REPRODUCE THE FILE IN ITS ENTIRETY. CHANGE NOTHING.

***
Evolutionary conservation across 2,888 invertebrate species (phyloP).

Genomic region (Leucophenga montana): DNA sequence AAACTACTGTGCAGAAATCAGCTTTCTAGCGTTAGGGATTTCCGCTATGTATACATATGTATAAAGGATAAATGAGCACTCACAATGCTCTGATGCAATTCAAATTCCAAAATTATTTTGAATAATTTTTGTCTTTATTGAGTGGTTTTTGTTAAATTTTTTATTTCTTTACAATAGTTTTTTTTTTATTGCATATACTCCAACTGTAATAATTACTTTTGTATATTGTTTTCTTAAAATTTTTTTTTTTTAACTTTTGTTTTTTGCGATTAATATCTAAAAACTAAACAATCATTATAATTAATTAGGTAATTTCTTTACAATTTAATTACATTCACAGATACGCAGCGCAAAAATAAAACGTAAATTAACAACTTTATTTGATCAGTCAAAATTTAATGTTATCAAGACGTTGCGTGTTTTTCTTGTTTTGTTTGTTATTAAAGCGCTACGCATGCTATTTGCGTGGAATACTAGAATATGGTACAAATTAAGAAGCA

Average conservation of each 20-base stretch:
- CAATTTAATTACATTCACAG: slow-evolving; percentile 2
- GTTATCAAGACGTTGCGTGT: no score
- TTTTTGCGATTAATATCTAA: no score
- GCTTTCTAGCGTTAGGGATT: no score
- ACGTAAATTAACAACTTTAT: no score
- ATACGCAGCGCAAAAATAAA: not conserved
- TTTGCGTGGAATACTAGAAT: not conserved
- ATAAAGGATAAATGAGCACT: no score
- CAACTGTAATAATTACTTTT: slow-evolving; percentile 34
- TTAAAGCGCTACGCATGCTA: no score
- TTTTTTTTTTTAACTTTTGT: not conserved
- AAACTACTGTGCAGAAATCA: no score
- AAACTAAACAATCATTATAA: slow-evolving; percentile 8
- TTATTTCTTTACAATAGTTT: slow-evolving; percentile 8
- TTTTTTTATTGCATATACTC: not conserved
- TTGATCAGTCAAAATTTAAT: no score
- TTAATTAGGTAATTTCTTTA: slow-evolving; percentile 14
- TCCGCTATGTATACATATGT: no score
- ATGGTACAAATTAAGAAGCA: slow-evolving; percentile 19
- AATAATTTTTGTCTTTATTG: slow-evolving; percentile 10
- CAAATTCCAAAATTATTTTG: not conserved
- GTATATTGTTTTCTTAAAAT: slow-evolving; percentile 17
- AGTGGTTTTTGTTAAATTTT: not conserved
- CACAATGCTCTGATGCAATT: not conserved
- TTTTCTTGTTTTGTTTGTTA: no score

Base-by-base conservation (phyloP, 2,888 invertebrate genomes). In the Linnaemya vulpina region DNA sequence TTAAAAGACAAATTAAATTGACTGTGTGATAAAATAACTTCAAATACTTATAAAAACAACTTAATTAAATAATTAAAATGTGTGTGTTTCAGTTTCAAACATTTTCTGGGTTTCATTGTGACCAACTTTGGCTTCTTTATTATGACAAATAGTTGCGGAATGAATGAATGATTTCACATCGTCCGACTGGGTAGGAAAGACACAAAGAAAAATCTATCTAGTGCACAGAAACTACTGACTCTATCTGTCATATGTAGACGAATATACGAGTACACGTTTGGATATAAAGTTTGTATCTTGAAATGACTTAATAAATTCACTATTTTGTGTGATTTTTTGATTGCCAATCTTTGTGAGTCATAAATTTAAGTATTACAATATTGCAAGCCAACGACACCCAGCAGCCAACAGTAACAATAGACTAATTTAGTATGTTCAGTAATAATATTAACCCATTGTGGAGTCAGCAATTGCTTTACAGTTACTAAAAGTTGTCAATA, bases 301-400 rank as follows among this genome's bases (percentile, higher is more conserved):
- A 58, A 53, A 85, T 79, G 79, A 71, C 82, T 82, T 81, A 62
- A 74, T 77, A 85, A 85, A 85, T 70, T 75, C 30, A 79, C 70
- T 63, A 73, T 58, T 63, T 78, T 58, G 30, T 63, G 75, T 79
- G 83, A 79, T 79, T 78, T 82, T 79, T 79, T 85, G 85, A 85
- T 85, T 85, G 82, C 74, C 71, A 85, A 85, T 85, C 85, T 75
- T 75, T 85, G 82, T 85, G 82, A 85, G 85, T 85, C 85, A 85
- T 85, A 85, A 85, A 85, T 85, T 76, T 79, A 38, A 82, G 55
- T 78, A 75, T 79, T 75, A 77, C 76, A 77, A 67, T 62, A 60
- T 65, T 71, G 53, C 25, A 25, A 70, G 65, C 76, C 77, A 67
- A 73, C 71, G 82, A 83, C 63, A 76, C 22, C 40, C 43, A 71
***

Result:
Evolutionary conservation across 2,888 invertebrate species (phyloP).

Genomic region (Leucophenga montana): DNA sequence AAACTACTGTGCAGAAATCAGCTTTCTAGCGTTAGGGATTTCCGCTATGTATACATATGTATAAAGGATAAATGAGCACTCACAATGCTCTGATGCAATTCAAATTCCAAAATTATTTTGAATAATTTTTGTCTTTATTGAGTGGTTTTTGTTAAATTTTTTATTTCTTTACAATAGTTTTTTTTTTATTGCATATACTCCAACTGTAATAATTACTTTTGTATATTGTTTTCTTAAAATTTTTTTTTTTTAACTTTTGTTTTTTGCGATTAATATCTAAAAACTAAACAATCATTATAATTAATTAGGTAATTTCTTTACAATTTAATTACATTCACAGATACGCAGCGCAAAAATAAAACGTAAATTAACAACTTTATTTGATCAGTCAAAATTTAATGTTATCAAGACGTTGCGTGTTTTTCTTGTTTTGTTTGTTATTAAAGCGCTACGCATGCTATTTGCGTGGAATACTAGAATATGGTACAAATTAAGAAGCA

Average conservation of each 20-base stretch:
- CAATTTAATTACATTCACAG: slow-evolving; percentile 2
- GTTATCAAGACGTTGCGTGT: no score
- TTTTTGCGATTAATATCTAA: no score
- GCTTTCTAGCGTTAGGGATT: no score
- ACGTAAATTAACAACTTTAT: no score
- ATACGCAGCGCAAAAATAAA: not conserved
- TTTGCGTGGAATACTAGAAT: not conserved
- ATAAAGGATAAATGAGCACT: no score
- CAACTGTAATAATTACTTTT: slow-evolving; percentile 34
- TTAAAGCGCTACGCATGCTA: no score
- TTTTTTTTTTTAACTTTTGT: not conserved
- AAACTACTGTGCAGAAATCA: no score
- AAACTAAACAATCATTATAA: slow-evolving; percentile 8
- TTATTTCTTTACAATAGTTT: slow-evolving; percentile 8
- TTTTTTTATTGCATATACTC: not conserved
- TTGATCAGTCAAAATTTAAT: no score
- TTAATTAGGTAATTTCTTTA: slow-evolving; percentile 14
- TCCGCTATGTATACATATGT: no score
- ATGGTACAAATTAAGAAGCA: slow-evolving; percentile 19
- AATAATTTTTGTCTTTATTG: slow-evolving; percentile 10
- CAAATTCCAAAATTATTTTG: not conserved
- GTATATTGTTTTCTTAAAAT: slow-evolving; percentile 17
- AGTGGTTTTTGTTAAATTTT: not conserved
- CACAATGCTCTGATGCAATT: not conserved
- TTTTCTTGTTTTGTTTGTTA: no score

Base-by-base conservation (phyloP, 2,888 invertebrate genomes). In the Linnaemya vulpina region DNA sequence TTAAAAGACAAATTAAATTGACTGTGTGATAAAATAACTTCAAATACTTATAAAAACAACTTAATTAAATAATTAAAATGTGTGTGTTTCAGTTTCAAACATTTTCTGGGTTTCATTGTGACCAACTTTGGCTTCTTTATTATGACAAATAGTTGCGGAATGAATGAATGATTTCACATCGTCCGACTGGGTAGGAAAGACACAAAGAAAAATCTATCTAGTGCACAGAAACTACTGACTCTATCTGTCATATGTAGACGAATATACGAGTACACGTTTGGATATAAAGTTTGTATCTTGAAATGACTTAATAAATTCACTATTTTGTGTGATTTTTTGATTGCCAATCTTTGTGAGTCATAAATTTAAGTATTACAATATTGCAAGCCAACGACACCCAGCAGCCAACAGTAACAATAGACTAATTTAGTATGTTCAGTAATAATATTAACCCATTGTGGAGTCAGCAATTGCTTTACAGTTACTAAAAGTTGTCAATA, bases 301-400 rank as follows among this genome's bases (percentile, higher is more conserved):
- A 58, A 53, A 85, T 79, G 79, A 71, C 82, T 82, T 81, A 62
- A 74, T 77, A 85, A 85, A 85, T 70, T 75, C 30, A 79, C 70
- T 63, A 73, T 58, T 63, T 78, T 58, G 30, T 63, G 75, T 79
- G 83, A 79, T 79, T 78, T 82, T 79, T 79, T 85, G 85, A 85
- T 85, T 85, G 82, C 74, C 71, A 85, A 85, T 85, C 85, T 75
- T 75, T 85, G 82, T 85, G 82, A 85, G 85, T 85, C 85, A 85
- T 85, A 85, A 85, A 85, T 85, T 76, T 79, A 38, A 82, G 55
- T 78, A 75, T 79, T 75, A 77, C 76, A 77, A 67, T 62, A 60
- T 65, T 71, G 53, C 25, A 25, A 70, G 65, C 76, C 77, A 67
- A 73, C 71, G 82, A 83, C 63, A 76, C 22, C 40, C 43, A 71